Compared to full systems, systems whose use is restricted to outside uses such as garden irrigation or car-wash applications are simpler in their operation and need fewer components.  Typically, for domestic use such systems require no more than a pre or in-tank filter, an underground  or wall-mounted storage tank, a “smart” self-actuating pump, and or a stand or wall-mounted tap.

Such systems are often connected to a single roof-slope, thus avoiding the complexity of routing several downpipes to the storage tank, which might be sited above or below ground.  These simpler requirements make the retrofitting of irrigation systems a practical and cost-effective option in both domestic and commercial applications.

With an eye to future climate-change impacts, systems designed to supply water only outside the building are likely to become increasingly important to keen gardeners, and commercial operators with a need for secure irrigation water throughout the summer.

The introduction of a tiered water pricing system, rising when consumption rises above core hygiene needs, might also serve to encourage uptake of irrigation systems. Importantly, rainwater collected for re-use in this way is not subject to hosepipe bans or any other restrictions on mains-water usage that may become more regular events in the future.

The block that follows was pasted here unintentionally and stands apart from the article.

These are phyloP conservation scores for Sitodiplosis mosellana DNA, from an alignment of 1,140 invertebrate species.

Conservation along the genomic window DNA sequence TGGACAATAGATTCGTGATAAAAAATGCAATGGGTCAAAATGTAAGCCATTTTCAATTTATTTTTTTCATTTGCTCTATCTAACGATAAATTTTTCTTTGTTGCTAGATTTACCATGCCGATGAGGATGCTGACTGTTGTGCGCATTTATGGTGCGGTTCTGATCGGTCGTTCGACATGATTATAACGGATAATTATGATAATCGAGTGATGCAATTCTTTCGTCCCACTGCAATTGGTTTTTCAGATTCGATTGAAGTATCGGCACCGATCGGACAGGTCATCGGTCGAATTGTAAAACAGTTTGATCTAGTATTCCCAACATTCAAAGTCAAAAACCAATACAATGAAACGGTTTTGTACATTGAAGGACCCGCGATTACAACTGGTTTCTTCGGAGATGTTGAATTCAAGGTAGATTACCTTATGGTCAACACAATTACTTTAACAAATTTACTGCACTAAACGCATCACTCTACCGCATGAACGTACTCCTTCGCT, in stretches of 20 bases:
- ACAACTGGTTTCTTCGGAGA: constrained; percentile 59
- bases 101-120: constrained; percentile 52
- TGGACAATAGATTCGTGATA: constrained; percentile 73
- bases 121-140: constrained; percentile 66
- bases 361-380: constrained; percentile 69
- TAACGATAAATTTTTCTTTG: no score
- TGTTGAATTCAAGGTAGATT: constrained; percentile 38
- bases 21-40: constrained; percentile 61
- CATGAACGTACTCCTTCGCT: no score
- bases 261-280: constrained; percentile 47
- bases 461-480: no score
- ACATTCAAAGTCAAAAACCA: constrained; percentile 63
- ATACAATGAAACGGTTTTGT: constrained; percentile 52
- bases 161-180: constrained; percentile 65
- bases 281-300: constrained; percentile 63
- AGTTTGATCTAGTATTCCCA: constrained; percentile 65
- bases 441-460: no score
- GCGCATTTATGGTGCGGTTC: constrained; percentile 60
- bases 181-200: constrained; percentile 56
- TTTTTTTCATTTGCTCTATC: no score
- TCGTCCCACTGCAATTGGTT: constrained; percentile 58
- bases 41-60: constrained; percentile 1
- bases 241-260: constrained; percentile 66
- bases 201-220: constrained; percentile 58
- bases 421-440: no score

The storage tanks for single-plot domestic systems broadly vary in size in the range 3000 to 6500-litres depending upon factors such as the size and occupancy of the property concerned.  Larger tanks, however, are required for domestic systems serving multiple plots, or for many commercial applications. These larger systems work on the same principles as those outlined above, but will be bespoke designed to match site-specific requirements.